Monday, October 17, 2016
Book Review: Undertow
Since the days of Sir Arthur Conan Doyle and Agatha Christie, British writers have been known for fast-paced, well-plotted thrillers and mysteries. With Paula Hawkins’s The Girl on a Train in theaters (although the London location has moved to New York City), it’s not surprising that publishers are hopping aboard the Brit Lit express. To Ruth Ware’s The Woman in Cabin 10, Clare Macintosh’s I Let You Go, and Gilly Macmillan’s What She Knew, add author Elizabeth Heathcote’s debut, Undertow.
Undertow reminded me a bit of The Girl on the Train; if Hawkins had decided to write her book from the point of view of Anna (Rachel’s ex-husband’s current wife) instead, it might have ended up something like this.
Carmen is the woman at the center of Undertow, although most of the action took place well before she hit the scene. She’s the second wife of Tom, who left his first wife Laura and their three children for his girlfriend Zena. But Zena drowned off the beach at Tom’s summer place in St. Jude, and later Tom married Carmen. In the grocery store in St. Jude one day, Carmen overhears gossip that Tom actually killed Zena. This rumor propels Carmen into an investigation: Did Tom actually kill his girlfriend? His answers don’t hold water, and when Carmen learns that Zena had suffered a head wound before drowning, she pulls out all the stops to find the truth.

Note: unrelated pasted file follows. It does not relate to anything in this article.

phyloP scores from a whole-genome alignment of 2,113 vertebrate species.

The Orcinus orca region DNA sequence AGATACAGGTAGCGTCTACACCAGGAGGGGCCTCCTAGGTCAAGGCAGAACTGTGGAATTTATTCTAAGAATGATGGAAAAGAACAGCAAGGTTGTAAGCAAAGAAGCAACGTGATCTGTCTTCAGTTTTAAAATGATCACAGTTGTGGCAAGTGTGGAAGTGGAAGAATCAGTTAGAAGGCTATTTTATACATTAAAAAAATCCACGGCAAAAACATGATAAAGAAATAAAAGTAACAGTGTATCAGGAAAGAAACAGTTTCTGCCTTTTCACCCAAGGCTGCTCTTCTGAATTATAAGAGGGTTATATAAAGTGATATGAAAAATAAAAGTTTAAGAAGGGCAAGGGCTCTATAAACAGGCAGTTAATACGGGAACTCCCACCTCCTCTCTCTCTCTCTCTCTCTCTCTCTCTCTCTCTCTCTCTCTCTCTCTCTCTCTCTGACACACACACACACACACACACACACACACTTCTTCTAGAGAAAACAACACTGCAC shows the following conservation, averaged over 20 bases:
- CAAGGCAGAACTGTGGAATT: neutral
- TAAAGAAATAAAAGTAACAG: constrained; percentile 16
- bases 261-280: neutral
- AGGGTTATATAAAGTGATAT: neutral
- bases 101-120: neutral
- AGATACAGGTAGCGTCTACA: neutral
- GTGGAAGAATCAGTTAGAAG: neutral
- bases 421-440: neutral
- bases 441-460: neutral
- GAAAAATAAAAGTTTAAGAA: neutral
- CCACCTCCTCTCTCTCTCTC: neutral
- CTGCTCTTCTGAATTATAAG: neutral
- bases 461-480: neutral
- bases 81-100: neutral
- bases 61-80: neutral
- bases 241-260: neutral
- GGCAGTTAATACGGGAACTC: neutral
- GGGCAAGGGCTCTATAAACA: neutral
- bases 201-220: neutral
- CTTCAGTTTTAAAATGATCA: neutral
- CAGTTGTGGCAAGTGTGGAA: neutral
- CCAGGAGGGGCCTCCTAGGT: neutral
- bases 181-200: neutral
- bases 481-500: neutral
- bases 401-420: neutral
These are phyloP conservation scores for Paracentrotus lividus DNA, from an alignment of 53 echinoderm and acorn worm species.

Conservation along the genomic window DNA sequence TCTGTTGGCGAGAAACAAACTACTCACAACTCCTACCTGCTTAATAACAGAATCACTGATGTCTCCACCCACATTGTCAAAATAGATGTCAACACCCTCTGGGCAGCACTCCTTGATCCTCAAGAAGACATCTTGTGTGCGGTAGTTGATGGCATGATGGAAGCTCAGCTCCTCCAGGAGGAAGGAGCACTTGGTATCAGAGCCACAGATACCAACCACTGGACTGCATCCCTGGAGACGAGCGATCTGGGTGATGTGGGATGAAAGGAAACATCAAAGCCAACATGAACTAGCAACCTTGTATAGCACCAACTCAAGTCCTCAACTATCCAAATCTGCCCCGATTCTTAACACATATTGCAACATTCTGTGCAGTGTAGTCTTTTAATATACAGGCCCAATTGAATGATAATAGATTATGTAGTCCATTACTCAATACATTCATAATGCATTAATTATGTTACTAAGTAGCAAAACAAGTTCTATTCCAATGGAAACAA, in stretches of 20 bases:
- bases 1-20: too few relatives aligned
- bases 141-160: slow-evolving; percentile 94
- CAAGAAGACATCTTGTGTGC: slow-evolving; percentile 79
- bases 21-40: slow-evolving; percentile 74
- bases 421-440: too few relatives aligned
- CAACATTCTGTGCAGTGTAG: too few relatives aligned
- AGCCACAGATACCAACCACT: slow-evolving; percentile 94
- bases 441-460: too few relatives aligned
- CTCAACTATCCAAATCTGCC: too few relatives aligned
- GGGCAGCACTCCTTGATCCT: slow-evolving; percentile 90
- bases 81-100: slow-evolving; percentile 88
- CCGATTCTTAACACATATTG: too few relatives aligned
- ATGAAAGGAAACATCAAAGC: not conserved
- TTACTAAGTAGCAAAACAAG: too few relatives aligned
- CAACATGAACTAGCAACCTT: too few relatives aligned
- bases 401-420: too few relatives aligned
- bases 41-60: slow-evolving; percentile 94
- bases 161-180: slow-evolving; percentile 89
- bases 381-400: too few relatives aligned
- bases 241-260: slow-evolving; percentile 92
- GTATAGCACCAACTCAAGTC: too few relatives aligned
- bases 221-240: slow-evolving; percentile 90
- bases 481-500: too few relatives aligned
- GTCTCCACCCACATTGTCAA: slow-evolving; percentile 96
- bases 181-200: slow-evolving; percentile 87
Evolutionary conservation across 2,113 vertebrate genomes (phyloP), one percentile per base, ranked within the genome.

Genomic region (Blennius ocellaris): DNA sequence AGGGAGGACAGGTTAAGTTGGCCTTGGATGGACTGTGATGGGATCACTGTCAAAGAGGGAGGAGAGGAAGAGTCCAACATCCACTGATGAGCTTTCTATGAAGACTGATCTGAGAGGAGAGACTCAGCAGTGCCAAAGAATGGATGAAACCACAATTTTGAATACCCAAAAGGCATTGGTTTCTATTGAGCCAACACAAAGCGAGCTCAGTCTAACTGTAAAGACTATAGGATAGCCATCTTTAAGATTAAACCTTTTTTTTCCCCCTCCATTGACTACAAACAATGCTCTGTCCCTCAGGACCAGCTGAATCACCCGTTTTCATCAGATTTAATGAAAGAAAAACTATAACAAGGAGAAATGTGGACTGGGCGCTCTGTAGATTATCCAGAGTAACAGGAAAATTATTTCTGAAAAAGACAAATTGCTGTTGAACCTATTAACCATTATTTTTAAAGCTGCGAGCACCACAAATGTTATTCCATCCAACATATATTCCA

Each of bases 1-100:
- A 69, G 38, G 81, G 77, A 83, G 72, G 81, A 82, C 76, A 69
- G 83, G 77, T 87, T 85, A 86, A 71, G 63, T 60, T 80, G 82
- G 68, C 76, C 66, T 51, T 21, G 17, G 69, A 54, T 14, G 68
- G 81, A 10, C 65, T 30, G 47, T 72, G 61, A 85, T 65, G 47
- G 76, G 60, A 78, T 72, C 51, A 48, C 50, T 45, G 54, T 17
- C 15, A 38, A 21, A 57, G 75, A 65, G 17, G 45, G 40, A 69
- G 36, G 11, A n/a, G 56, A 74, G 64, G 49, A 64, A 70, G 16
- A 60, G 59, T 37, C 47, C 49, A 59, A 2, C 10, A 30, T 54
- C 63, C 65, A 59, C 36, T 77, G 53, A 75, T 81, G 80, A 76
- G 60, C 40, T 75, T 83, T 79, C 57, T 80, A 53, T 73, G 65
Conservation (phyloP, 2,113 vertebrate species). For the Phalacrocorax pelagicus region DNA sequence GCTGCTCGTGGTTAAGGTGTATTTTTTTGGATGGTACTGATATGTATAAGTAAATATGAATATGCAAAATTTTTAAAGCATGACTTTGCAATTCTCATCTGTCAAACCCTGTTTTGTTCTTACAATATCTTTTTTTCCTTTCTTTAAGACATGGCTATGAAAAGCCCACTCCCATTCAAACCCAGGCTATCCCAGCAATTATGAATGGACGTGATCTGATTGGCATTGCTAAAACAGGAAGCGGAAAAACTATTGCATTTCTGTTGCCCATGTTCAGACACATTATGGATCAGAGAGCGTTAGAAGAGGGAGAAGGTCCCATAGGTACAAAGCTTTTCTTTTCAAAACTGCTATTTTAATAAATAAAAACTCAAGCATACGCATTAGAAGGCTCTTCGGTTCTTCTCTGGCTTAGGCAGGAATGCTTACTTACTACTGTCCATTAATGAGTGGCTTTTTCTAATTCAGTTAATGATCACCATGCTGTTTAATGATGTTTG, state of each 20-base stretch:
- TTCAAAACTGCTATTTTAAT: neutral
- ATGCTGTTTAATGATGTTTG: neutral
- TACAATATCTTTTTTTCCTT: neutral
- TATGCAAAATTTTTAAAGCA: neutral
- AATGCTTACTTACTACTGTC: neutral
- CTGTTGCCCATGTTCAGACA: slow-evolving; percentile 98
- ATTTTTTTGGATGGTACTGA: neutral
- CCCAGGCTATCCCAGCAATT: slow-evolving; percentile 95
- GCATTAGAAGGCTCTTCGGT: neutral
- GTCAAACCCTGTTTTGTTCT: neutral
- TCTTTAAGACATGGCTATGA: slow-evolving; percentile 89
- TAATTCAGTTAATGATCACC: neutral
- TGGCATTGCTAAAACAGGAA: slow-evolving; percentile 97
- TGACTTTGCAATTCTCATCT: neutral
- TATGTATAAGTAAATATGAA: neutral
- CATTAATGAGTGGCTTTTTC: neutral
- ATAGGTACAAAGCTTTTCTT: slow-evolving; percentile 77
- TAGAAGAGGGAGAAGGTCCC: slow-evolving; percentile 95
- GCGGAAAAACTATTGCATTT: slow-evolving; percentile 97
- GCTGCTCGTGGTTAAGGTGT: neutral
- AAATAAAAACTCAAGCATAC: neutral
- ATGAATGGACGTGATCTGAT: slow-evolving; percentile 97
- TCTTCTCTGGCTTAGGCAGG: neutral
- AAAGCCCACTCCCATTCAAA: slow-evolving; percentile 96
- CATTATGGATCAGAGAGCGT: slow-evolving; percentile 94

Heathcote sets out a winding trail of bread crumbs for Carmen to follow, and Carmen gobbles them up steadily. Other than some minor details about Carmen’s private life, the character is steadfast to her goal, and seems a little one-dimensional as a result. There’s also an element of “don’t go into the basement!” as Carmen remains married to a man she suspects killed his last lover.
The competition in this genre is fierce, and Heathcote’s voice isn’t quite as engaging as the narratives offered by similar authors. Carmen seems younger than her age, and, more frustratingly, Heathcote twice stops the narrative at a critical juncture, only to jump ahead in the timeline. Both times this allowed her to avoid writing out important scenes.
Heathcote does a nice job setting up a few red herrings. But it would have been more effective had Carmen also considered that someone other than Tom might have killed Zena, had her death not been an accident. I finished the book mostly to find out whether my guess about the ending was correct. (It was. However, I also guessed the ending of The Girl on the Train. Your experience may vary.)
While Undertow doesn’t reach the level of other recent British thrillers, for readers who enjoy testing their smarts against the author’s, it’s a fun read.
Thanks to Quercus for the book in exchange for an honest review.